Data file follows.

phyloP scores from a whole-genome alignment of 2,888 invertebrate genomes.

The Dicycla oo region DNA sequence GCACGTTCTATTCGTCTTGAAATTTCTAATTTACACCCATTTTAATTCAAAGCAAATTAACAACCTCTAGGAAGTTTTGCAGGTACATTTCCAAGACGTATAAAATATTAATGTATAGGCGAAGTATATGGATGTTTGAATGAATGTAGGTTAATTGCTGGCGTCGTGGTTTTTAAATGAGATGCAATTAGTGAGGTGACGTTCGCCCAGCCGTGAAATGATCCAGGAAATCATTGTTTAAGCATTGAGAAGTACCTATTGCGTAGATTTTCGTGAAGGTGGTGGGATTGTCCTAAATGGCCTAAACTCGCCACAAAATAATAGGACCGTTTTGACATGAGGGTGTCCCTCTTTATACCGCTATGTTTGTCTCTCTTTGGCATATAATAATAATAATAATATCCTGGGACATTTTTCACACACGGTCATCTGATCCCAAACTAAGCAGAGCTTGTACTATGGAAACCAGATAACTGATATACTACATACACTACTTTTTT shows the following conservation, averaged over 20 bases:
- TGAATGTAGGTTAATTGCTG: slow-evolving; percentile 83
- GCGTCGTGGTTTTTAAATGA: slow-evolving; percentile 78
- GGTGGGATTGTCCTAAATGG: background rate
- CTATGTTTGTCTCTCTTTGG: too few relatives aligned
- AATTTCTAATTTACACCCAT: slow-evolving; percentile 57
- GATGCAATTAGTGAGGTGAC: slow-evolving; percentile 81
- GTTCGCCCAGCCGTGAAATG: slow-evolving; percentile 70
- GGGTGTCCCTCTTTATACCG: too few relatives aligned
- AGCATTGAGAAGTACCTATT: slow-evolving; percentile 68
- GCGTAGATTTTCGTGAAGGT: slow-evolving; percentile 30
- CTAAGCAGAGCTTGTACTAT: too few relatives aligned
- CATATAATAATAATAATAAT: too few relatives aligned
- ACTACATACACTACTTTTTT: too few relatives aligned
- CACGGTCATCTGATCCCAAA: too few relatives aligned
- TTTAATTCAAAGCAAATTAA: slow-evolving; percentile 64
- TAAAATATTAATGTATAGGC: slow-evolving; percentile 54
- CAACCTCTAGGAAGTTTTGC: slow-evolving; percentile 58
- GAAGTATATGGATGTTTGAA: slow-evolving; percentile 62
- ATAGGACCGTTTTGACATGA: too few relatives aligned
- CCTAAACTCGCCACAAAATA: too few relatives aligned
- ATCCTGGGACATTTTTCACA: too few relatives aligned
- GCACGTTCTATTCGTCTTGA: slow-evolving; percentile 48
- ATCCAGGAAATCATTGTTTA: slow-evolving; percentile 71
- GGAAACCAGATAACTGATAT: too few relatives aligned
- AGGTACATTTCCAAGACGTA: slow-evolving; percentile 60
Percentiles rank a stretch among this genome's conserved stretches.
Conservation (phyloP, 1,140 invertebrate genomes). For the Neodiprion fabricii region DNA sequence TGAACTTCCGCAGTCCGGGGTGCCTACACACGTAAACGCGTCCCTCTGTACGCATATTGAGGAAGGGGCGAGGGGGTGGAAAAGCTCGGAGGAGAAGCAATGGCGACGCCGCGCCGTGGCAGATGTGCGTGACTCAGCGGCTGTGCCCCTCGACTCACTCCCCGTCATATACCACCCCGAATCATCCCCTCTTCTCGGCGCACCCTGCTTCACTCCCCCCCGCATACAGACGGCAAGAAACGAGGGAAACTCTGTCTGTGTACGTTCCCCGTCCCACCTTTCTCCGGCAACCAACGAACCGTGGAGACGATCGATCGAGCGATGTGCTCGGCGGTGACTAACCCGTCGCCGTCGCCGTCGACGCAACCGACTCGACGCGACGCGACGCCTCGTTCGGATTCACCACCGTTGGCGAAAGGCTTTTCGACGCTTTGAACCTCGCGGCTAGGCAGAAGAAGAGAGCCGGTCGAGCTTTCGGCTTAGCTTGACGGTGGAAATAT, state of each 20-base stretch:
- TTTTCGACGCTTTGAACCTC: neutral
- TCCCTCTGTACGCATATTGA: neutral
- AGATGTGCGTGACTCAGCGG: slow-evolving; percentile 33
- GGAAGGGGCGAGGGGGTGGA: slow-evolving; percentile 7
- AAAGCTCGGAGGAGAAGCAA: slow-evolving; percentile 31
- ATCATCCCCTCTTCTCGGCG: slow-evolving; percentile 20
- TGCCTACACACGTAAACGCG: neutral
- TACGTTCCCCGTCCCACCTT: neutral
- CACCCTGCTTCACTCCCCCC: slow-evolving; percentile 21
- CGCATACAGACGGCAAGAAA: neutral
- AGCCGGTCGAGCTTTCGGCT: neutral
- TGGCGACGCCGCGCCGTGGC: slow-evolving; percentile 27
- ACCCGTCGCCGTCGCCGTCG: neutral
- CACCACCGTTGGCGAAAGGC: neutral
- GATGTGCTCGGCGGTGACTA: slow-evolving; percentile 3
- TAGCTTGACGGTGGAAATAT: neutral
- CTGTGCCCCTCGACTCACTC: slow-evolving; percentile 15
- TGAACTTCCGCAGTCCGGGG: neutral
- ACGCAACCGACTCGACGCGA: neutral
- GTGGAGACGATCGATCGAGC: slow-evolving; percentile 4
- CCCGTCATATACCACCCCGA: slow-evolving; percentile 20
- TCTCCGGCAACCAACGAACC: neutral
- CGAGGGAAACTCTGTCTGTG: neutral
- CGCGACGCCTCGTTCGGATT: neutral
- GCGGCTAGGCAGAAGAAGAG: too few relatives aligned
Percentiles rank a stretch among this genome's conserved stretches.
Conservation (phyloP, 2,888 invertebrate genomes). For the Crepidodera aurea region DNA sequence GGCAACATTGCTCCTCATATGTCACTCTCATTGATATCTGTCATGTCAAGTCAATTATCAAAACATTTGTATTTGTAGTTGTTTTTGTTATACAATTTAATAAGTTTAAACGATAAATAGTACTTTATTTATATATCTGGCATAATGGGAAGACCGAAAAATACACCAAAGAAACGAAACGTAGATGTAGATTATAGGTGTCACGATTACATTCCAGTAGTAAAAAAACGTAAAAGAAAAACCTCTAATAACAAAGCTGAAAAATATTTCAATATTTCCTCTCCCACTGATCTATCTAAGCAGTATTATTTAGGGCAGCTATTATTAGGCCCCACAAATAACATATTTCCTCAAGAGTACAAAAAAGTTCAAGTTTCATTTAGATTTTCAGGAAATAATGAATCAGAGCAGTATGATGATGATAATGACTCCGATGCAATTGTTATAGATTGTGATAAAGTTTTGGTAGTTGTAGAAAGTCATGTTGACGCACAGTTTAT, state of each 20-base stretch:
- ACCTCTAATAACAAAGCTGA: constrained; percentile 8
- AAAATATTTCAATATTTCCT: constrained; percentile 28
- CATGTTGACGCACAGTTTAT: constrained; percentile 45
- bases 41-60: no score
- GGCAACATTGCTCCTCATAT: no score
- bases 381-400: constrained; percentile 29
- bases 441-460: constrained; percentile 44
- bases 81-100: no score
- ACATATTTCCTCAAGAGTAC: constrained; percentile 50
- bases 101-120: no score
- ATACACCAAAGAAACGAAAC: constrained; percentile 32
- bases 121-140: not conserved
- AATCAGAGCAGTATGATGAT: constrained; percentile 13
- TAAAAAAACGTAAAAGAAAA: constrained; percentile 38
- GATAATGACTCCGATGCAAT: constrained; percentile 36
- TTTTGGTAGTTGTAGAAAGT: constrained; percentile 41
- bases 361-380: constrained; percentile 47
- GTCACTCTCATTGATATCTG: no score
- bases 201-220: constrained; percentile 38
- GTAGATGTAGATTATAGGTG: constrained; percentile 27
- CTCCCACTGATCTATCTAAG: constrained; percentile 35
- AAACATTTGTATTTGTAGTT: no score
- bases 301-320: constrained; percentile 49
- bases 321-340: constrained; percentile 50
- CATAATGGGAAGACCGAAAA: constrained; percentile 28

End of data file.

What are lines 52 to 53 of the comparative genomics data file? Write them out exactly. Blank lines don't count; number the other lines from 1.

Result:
- CGAGGGAAACTCTGTCTGTG: neutral
- CGCGACGCCTCGTTCGGATT: neutral